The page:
For those in the know, there are a couple of memorable stories from the original ‘Star Trek’ series and the Jon Pertwee era of ‘Doctor Who’ in which Captain Kirk and the Doctor follow the same path by slipping sideways into parallel universes – ‘Mirror, Mirror’ and ‘Inferno’. What is now an over-familiar sci-fi trope still seems fresh and novel in these interesting twists on the respective formulas both programmes tended to rely on; the unnerving encounters with darker incarnations of regular cast members are one intriguing element – and the usual good guys are invariably evil when this freak occurrence takes place; just in case the viewer doesn’t twig quick enough, Spock is gifted with a sinister beard and Brigadier Lethbridge-Stewart has an eye-patch and a scar. However, it is the world these characters inhabit that provides the most fascinating aspect of the adventures.

The Enterprise looks roughly the same, but in this dimension it is a warship belonging to a brutal intergalactic empire, whereas the version of Britain Pertwee’s Doctor finds himself in is a militaristic fascist republic. Both stories play upon the ‘what if?’ factor, pondering on possibilities had global events taken a different turn; and, of course, these events were still fresh at the time ‘Mirror, Mirror’ and ‘Inferno’ were produced (1967 and 1970), when the world was less than 30 years away from the collapse of Hitler’s Germany and Mussolini’s Italy – warnings from recent history transplanted to an alternative present.

I only thought of these two classic examples of two classic series at their best because I keep noticing those movie posters you see pasted on the sides of double-decker buses. Normally I tend to roll my eyes when greeted by any sign of the latest multimillion-dollar dump Hollywood has decided to take on the world’s cinemagoers; but the current ones are catching my eye on account of them not being quite right. Whereas they usually change with such rapid regularity that one rarely sees the same poster on a bus for more than two weeks running, I recently realised the movies being promoted via public transport at the moment were either released way back in February – and have therefore already been forgotten and wouldn’t normally still be there – or give a release date in April/May that never actually happened due the lockdown.

It’s an extremely minor equivalent of suddenly slipping into a parallel universe, but seeing posters for movies still unseen that declare they were premiered at the nation’s picture houses on dates when they weren’t is a weird one, akin to the disorientating differences a character in a genuine parallel universe experiences. Well, it’s as close as I’ve come, anyway. That’s what happens when you queue outside supermarkets situated on a main road and aren’t distracted by a Smartphone screen. I can quite easily pass the minutes by simply pretending I am indeed in a parallel universe where buses don’t lie and those movies did indeed premiere as planned, showing now at a cinema near you; and then I contemplate the queue and the two-metre separation between each person in it and realise this universe is probably far stranger than a parallel one as it is.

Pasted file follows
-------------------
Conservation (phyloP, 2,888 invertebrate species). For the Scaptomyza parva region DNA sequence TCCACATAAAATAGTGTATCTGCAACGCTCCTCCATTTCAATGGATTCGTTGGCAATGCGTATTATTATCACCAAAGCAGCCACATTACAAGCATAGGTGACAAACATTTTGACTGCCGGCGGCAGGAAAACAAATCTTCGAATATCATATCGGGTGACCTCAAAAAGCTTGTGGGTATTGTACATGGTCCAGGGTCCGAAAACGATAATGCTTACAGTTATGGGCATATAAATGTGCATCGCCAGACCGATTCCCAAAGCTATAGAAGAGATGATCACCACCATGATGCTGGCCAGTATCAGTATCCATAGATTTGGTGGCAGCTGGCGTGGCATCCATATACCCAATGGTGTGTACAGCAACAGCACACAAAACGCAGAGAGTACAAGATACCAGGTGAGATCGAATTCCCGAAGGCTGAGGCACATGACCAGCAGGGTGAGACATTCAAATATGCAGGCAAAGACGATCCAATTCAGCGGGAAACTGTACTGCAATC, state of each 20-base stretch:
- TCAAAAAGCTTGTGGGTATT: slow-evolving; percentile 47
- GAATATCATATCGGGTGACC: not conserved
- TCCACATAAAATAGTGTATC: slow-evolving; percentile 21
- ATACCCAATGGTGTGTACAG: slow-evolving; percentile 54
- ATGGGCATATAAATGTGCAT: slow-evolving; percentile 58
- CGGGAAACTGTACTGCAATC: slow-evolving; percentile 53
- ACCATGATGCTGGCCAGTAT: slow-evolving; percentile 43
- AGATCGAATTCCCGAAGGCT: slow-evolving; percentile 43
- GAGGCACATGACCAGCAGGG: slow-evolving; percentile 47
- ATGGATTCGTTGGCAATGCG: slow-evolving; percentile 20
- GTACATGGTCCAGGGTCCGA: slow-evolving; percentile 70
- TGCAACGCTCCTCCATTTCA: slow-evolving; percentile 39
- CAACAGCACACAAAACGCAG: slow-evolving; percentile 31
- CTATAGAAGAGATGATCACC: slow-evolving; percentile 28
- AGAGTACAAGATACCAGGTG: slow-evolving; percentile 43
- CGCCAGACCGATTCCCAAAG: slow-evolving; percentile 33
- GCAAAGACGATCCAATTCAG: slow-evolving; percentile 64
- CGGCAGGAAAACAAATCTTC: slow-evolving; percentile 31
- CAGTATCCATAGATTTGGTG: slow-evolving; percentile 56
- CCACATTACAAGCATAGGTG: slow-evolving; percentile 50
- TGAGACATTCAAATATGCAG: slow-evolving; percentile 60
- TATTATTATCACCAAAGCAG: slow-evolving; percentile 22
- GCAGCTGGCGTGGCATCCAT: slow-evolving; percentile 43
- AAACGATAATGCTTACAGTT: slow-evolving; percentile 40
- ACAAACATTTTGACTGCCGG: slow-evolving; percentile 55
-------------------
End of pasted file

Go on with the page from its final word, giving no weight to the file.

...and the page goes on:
Actually, the movies being plugged on those buses may end up representing an even greater financial disaster than they ordinarily would if they had been released and failed to break even at the box-office. Yes, many will be swallowed up by a costly black-hole courtesy of the pandemic, though lockdown aside, the fate that awaits the majority of the over-hyped bilge vomited out by Tinsel Town is generally down to the clueless halfwits behind them gambling everything on what the public will take to. It happens across all creative industries, of course – movies, TV, publishing, music; a hit suddenly appears from nowhere that the people running these industries didn’t predict and then there’s a rush to repeat it in order to capitalise on the success, a rush that swiftly tests the patience of the public with the new craze. There may be an entire army of experts employed by movie studios, TV companies, publishing houses and record labels who reckon they can both anticipate and manipulate what the public will or won’t buy, but the truth is that few ever accurately do. Even if I take my own humble example when it comes to this here blog, it’s near-impossible to guess what will provoke a response and what won’t.